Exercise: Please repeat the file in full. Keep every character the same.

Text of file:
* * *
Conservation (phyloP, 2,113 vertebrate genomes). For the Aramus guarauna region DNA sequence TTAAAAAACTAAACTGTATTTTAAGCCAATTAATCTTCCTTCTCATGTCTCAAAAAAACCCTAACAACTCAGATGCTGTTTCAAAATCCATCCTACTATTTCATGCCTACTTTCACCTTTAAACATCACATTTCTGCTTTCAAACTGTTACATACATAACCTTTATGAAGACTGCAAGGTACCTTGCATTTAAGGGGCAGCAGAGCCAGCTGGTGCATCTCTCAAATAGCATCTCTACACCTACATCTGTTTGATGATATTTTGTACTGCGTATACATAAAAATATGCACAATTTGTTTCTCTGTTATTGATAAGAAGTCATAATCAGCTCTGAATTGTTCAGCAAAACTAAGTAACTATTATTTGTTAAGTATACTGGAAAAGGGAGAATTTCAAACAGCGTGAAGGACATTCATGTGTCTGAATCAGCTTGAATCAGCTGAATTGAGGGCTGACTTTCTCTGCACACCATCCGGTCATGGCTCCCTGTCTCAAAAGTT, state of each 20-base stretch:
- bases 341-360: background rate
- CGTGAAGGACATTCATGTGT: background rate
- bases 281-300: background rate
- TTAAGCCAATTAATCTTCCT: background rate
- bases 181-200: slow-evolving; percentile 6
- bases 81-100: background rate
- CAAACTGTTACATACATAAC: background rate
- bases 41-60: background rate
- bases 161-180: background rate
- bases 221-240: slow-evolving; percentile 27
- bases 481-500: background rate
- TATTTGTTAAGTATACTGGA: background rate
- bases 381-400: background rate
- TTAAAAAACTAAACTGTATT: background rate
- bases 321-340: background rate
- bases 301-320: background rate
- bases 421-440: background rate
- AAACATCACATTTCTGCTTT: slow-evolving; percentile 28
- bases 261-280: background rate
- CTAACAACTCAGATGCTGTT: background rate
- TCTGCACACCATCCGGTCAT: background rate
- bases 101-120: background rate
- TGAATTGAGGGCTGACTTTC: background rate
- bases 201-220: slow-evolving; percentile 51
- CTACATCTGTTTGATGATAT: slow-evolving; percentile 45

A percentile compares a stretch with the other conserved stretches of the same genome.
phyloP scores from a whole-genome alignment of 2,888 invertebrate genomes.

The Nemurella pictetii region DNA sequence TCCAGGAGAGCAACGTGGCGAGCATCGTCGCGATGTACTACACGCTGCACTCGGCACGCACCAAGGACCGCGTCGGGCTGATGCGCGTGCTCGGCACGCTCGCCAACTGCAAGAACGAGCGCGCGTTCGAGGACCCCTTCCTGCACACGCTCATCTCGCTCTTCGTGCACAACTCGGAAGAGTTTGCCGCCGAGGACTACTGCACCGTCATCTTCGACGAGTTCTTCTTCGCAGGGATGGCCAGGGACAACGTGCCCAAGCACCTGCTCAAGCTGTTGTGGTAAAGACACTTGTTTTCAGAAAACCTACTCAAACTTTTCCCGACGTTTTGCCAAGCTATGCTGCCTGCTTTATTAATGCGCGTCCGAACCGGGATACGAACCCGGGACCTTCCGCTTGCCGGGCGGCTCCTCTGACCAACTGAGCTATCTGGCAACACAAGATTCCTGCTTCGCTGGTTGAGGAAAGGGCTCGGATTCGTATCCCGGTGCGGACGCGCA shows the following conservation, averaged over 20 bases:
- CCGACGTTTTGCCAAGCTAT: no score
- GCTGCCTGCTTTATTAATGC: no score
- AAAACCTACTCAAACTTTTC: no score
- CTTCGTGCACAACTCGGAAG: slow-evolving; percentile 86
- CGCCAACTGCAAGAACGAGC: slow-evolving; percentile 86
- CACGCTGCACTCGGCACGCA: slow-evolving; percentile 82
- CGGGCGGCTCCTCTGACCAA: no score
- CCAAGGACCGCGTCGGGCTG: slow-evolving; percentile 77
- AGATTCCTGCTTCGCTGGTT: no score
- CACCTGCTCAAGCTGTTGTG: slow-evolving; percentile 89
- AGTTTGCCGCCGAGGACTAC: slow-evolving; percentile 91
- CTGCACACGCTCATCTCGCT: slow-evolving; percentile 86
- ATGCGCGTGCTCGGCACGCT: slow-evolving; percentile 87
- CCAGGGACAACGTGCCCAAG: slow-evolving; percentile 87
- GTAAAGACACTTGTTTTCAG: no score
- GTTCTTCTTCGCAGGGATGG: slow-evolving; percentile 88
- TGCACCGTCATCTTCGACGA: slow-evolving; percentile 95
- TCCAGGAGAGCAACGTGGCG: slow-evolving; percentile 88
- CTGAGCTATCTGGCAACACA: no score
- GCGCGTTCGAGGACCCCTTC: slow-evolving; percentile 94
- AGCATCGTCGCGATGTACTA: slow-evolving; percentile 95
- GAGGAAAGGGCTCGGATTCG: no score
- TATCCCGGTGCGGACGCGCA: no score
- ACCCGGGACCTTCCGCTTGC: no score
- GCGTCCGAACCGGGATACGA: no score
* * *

Conservation (phyloP, 2,113 vertebrate genomes). For the Aramus guarauna region DNA sequence TTAAAAAACTAAACTGTATTTTAAGCCAATTAATCTTCCTTCTCATGTCTCAAAAAAACCCTAACAACTCAGATGCTGTTTCAAAATCCATCCTACTATTTCATGCCTACTTTCACCTTTAAACATCACATTTCTGCTTTCAAACTGTTACATACATAACCTTTATGAAGACTGCAAGGTACCTTGCATTTAAGGGGCAGCAGAGCCAGCTGGTGCATCTCTCAAATAGCATCTCTACACCTACATCTGTTTGATGATATTTTGTACTGCGTATACATAAAAATATGCACAATTTGTTTCTCTGTTATTGATAAGAAGTCATAATCAGCTCTGAATTGTTCAGCAAAACTAAGTAACTATTATTTGTTAAGTATACTGGAAAAGGGAGAATTTCAAACAGCGTGAAGGACATTCATGTGTCTGAATCAGCTTGAATCAGCTGAATTGAGGGCTGACTTTCTCTGCACACCATCCGGTCATGGCTCCCTGTCTCAAAAGTT, state of each 20-base stretch:
- bases 341-360: background rate
- CGTGAAGGACATTCATGTGT: background rate
- bases 281-300: background rate
- TTAAGCCAATTAATCTTCCT: background rate
- bases 181-200: slow-evolving; percentile 6
- bases 81-100: background rate
- CAAACTGTTACATACATAAC: background rate
- bases 41-60: background rate
- bases 161-180: background rate
- bases 221-240: slow-evolving; percentile 27
- bases 481-500: background rate
- TATTTGTTAAGTATACTGGA: background rate
- bases 381-400: background rate
- TTAAAAAACTAAACTGTATT: background rate
- bases 321-340: background rate
- bases 301-320: background rate
- bases 421-440: background rate
- AAACATCACATTTCTGCTTT: slow-evolving; percentile 28
- bases 261-280: background rate
- CTAACAACTCAGATGCTGTT: background rate
- TCTGCACACCATCCGGTCAT: background rate
- bases 101-120: background rate
- TGAATTGAGGGCTGACTTTC: background rate
- bases 201-220: slow-evolving; percentile 51
- CTACATCTGTTTGATGATAT: slow-evolving; percentile 45

A percentile compares a stretch with the other conserved stretches of the same genome.
phyloP scores from a whole-genome alignment of 2,888 invertebrate genomes.

The Nemurella pictetii region DNA sequence TCCAGGAGAGCAACGTGGCGAGCATCGTCGCGATGTACTACACGCTGCACTCGGCACGCACCAAGGACCGCGTCGGGCTGATGCGCGTGCTCGGCACGCTCGCCAACTGCAAGAACGAGCGCGCGTTCGAGGACCCCTTCCTGCACACGCTCATCTCGCTCTTCGTGCACAACTCGGAAGAGTTTGCCGCCGAGGACTACTGCACCGTCATCTTCGACGAGTTCTTCTTCGCAGGGATGGCCAGGGACAACGTGCCCAAGCACCTGCTCAAGCTGTTGTGGTAAAGACACTTGTTTTCAGAAAACCTACTCAAACTTTTCCCGACGTTTTGCCAAGCTATGCTGCCTGCTTTATTAATGCGCGTCCGAACCGGGATACGAACCCGGGACCTTCCGCTTGCCGGGCGGCTCCTCTGACCAACTGAGCTATCTGGCAACACAAGATTCCTGCTTCGCTGGTTGAGGAAAGGGCTCGGATTCGTATCCCGGTGCGGACGCGCA shows the following conservation, averaged over 20 bases:
- CCGACGTTTTGCCAAGCTAT: no score
- GCTGCCTGCTTTATTAATGC: no score
- AAAACCTACTCAAACTTTTC: no score
- CTTCGTGCACAACTCGGAAG: slow-evolving; percentile 86
- CGCCAACTGCAAGAACGAGC: slow-evolving; percentile 86
- CACGCTGCACTCGGCACGCA: slow-evolving; percentile 82
- CGGGCGGCTCCTCTGACCAA: no score
- CCAAGGACCGCGTCGGGCTG: slow-evolving; percentile 77
- AGATTCCTGCTTCGCTGGTT: no score
- CACCTGCTCAAGCTGTTGTG: slow-evolving; percentile 89
- AGTTTGCCGCCGAGGACTAC: slow-evolving; percentile 91
- CTGCACACGCTCATCTCGCT: slow-evolving; percentile 86
- ATGCGCGTGCTCGGCACGCT: slow-evolving; percentile 87
- CCAGGGACAACGTGCCCAAG: slow-evolving; percentile 87
- GTAAAGACACTTGTTTTCAG: no score
- GTTCTTCTTCGCAGGGATGG: slow-evolving; percentile 88
- TGCACCGTCATCTTCGACGA: slow-evolving; percentile 95
- TCCAGGAGAGCAACGTGGCG: slow-evolving; percentile 88
- CTGAGCTATCTGGCAACACA: no score
- GCGCGTTCGAGGACCCCTTC: slow-evolving; percentile 94
- AGCATCGTCGCGATGTACTA: slow-evolving; percentile 95
- GAGGAAAGGGCTCGGATTCG: no score
- TATCCCGGTGCGGACGCGCA: no score
- ACCCGGGACCTTCCGCTTGC: no score
- GCGTCCGAACCGGGATACGA: no score